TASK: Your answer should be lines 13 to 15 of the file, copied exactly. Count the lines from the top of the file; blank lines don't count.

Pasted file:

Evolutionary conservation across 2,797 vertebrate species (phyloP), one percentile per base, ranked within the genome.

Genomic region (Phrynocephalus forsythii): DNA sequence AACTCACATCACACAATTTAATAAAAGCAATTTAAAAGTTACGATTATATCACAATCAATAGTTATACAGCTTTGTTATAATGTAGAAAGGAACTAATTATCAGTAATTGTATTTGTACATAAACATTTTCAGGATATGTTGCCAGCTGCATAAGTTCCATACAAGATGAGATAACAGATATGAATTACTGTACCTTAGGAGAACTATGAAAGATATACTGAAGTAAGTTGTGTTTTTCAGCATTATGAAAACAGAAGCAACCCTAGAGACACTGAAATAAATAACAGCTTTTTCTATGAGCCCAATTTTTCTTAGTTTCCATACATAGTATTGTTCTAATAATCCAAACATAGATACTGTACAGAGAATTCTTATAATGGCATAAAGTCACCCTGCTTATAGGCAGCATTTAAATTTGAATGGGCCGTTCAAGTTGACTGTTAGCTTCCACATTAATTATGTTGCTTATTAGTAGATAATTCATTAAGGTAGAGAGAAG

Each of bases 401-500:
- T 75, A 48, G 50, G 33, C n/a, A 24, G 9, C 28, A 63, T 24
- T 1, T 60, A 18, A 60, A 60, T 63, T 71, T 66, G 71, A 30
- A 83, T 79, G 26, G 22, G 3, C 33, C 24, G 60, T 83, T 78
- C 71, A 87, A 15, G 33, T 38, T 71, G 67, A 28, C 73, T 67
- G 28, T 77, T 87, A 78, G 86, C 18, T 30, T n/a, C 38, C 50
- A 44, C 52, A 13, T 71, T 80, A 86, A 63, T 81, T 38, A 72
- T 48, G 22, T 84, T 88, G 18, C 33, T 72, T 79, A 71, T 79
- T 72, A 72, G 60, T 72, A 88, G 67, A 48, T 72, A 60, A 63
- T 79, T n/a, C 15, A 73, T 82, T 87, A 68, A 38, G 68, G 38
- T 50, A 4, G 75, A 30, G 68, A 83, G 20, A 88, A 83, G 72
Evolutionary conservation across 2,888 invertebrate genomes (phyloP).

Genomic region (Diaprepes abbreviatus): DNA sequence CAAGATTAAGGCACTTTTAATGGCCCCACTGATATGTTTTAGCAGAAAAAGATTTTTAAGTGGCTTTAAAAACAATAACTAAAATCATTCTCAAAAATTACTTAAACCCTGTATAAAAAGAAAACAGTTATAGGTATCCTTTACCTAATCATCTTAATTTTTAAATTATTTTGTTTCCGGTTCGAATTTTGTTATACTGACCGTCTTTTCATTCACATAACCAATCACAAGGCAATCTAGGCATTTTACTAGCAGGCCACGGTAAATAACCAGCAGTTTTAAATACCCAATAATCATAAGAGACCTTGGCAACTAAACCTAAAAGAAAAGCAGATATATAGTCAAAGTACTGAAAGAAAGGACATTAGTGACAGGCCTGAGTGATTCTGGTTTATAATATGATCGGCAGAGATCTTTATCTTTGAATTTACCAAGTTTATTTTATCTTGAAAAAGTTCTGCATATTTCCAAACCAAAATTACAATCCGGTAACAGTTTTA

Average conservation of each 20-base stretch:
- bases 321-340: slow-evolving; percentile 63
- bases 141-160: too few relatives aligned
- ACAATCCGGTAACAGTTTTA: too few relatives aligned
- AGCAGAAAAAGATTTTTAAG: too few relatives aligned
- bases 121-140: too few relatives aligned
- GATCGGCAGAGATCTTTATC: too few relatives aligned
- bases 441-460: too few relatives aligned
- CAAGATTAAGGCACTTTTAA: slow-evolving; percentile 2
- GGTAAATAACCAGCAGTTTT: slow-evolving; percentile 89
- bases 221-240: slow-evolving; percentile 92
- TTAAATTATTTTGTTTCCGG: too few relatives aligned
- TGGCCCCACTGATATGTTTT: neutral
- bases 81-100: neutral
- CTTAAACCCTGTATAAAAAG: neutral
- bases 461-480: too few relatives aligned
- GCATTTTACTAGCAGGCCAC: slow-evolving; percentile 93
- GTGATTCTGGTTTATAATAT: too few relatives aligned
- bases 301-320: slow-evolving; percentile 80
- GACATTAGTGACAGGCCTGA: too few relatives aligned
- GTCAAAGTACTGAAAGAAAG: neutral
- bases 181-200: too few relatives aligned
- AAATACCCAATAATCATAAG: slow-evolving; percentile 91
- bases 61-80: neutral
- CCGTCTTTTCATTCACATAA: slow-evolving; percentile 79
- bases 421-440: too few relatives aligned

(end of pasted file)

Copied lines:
- T 50, A 4, G 75, A 30, G 68, A 83, G 20, A 88, A 83, G 72
Evolutionary conservation across 2,888 invertebrate genomes (phyloP).

Genomic region (Diaprepes abbreviatus): DNA sequence CAAGATTAAGGCACTTTTAATGGCCCCACTGATATGTTTTAGCAGAAAAAGATTTTTAAGTGGCTTTAAAAACAATAACTAAAATCATTCTCAAAAATTACTTAAACCCTGTATAAAAAGAAAACAGTTATAGGTATCCTTTACCTAATCATCTTAATTTTTAAATTATTTTGTTTCCGGTTCGAATTTTGTTATACTGACCGTCTTTTCATTCACATAACCAATCACAAGGCAATCTAGGCATTTTACTAGCAGGCCACGGTAAATAACCAGCAGTTTTAAATACCCAATAATCATAAGAGACCTTGGCAACTAAACCTAAAAGAAAAGCAGATATATAGTCAAAGTACTGAAAGAAAGGACATTAGTGACAGGCCTGAGTGATTCTGGTTTATAATATGATCGGCAGAGATCTTTATCTTTGAATTTACCAAGTTTATTTTATCTTGAAAAAGTTCTGCATATTTCCAAACCAAAATTACAATCCGGTAACAGTTTTA